"Bagels & Barbeque: The Jewish Experience in Tennessee" documents the history of Jewish immigration to the state, according to Chattanooga.com
The exhibit is a joint project of the Tennessee State Museum in collaboration with the Jewish Federation of Nashville and Middle Tennessee, Jewish Community Federation of Greater Chattanooga, Knoxville Jewish Alliance, and Memphis Jewish Federation, with the participation of other Jewish communities around the state. The exhibit’s statewide tour is supported in part by a grant from Humanities The exhibit will tour various communiities.
It opens with early Jewish settlers emigrating from Europe where most suffered religious persecution. In the 1770s, some of them traveled into East Tennessee and, by the 1820s, Jewish families were moving west into middle Tennessee. By 1870, there were thriving communities in Nashville, Memphis, Knoxville and Chattanooga; they were building synagogues and acquiring land for cemeteries.
It highlights historic contributions Jews made during the Civil War and Reconstruction.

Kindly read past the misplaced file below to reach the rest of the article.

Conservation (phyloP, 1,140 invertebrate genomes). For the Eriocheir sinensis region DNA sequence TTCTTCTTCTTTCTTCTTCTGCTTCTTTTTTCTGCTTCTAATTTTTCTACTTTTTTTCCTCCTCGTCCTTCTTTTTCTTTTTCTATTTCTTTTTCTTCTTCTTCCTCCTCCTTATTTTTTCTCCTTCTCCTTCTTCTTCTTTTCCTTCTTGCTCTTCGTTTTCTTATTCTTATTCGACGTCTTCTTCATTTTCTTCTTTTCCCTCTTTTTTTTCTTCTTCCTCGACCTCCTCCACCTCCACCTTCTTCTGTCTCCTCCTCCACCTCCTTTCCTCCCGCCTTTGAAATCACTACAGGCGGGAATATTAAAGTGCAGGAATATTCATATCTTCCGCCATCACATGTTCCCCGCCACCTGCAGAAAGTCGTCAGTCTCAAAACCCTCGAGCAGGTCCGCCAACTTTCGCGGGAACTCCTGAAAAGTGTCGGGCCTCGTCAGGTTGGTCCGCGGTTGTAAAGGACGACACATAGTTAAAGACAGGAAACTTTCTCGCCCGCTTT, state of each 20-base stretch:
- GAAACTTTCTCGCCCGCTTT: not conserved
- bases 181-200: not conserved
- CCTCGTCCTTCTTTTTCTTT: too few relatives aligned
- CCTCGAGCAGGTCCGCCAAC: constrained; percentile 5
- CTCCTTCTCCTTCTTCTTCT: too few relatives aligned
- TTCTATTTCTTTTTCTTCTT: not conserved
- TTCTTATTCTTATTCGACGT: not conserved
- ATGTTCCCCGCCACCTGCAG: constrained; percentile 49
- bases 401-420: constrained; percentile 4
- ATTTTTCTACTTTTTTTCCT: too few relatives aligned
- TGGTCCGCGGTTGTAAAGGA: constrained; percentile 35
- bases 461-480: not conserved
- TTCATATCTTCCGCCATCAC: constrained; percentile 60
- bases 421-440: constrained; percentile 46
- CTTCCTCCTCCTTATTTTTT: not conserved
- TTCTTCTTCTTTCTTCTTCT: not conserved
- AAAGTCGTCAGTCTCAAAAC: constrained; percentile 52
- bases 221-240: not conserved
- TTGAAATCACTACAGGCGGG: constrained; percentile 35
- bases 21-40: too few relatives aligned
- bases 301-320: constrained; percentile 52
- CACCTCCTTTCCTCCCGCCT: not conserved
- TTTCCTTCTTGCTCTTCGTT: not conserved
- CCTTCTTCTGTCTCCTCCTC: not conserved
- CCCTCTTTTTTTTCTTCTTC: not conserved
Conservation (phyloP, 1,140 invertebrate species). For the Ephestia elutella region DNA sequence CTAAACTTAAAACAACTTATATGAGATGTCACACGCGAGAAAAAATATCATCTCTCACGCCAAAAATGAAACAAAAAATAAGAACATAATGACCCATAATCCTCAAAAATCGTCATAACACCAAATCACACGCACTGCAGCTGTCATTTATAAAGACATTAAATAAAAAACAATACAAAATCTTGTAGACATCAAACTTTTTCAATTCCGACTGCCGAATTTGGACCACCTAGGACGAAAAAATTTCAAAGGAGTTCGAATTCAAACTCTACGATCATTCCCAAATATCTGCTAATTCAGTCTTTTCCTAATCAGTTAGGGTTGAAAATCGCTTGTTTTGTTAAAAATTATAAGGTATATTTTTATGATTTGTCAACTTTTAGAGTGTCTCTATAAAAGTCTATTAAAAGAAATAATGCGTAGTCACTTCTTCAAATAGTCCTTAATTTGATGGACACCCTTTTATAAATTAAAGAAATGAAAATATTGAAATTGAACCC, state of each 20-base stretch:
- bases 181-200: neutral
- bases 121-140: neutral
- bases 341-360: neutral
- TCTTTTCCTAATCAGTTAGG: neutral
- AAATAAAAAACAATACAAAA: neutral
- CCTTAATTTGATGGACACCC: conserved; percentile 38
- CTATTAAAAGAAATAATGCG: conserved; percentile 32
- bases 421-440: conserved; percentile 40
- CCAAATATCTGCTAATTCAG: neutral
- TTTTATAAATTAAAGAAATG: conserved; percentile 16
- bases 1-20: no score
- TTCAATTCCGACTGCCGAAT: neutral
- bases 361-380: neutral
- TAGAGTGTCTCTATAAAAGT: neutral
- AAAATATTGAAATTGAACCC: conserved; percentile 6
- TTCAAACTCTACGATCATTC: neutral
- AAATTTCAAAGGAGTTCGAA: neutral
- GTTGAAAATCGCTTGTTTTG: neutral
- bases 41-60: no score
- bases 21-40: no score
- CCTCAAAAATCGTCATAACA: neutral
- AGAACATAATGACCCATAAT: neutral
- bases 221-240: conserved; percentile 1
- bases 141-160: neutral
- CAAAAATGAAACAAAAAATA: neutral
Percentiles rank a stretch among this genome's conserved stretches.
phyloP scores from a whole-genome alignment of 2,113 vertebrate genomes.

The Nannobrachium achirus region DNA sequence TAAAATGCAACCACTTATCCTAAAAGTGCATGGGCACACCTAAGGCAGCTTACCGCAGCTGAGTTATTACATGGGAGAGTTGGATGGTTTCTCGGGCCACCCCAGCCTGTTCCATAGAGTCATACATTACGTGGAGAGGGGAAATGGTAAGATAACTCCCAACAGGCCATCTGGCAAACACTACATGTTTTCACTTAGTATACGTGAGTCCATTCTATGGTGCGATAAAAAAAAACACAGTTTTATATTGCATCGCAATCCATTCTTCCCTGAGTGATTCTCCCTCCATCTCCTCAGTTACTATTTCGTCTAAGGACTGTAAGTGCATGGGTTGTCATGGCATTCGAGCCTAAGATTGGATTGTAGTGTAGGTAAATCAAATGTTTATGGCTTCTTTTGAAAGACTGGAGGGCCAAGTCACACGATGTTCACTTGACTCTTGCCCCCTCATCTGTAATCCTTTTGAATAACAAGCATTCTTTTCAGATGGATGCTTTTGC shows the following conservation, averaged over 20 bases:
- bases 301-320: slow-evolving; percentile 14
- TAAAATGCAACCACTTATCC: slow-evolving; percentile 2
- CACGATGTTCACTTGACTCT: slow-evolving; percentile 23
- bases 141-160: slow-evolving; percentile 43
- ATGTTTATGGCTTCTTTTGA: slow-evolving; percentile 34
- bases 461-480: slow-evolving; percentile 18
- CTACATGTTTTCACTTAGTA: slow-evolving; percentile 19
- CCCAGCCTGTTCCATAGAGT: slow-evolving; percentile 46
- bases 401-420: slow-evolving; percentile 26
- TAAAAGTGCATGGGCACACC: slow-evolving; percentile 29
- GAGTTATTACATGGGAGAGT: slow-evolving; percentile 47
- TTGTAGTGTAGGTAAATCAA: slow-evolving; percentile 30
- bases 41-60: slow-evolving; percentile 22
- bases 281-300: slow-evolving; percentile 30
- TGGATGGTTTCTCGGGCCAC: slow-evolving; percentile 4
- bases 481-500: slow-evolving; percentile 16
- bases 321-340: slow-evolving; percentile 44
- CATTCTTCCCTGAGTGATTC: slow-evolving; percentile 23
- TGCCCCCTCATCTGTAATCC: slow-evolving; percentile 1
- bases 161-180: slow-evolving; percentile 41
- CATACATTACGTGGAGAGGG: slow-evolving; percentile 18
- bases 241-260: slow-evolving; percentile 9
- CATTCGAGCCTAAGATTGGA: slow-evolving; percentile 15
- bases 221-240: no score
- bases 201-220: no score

Stories of interest include the beginnings of one of America’s most respected newspaper empires, which began when 20 year-old Adolph Ochs, son of Julius and Bertha Ochs from Knoxville, bought The Chattanooga Times in 1878. In 1896, Adolph Ochs purchased The New York Times, which is still today a family-controlled enterprise.It continues with major immigration wave from 1880 to 1923, as Jews fled pogroms, persecution and anti-Semitism. World War II's section accounts some of the more than 1,000 Tennessee Jews who served in the armed forces.
It also covers the secret Manhattan Project and the arrival of many Jewish scientists in 1943 to Oak Ridge. The families built a synagogue by hand, and Holocaust refugees and survivors also were welcomed to the state.
The state's Jewish ppulation declined to less than 17,000 in 1960 as young people left. During the Civil Rights Era, the Jewish communities lived through intoleranve and other challenges such as the bombing of the Nashville Jewish Community Center in 1958, and the 1977 bombing of a Chattanooga synagogue.
The exhibit looks at the contempporary community with an influx of Jewish residents from around the world to work in such areas as health, music, univesities and art.
You might have heard of the Six Million Paper Clips project. This project was developed in Whitwell in 1998 to help non-Jewish middle-school children understand the Holocaust. An award-winning film, "Paperclips," was the outcome. -sided Jewish experience in Tennessee.
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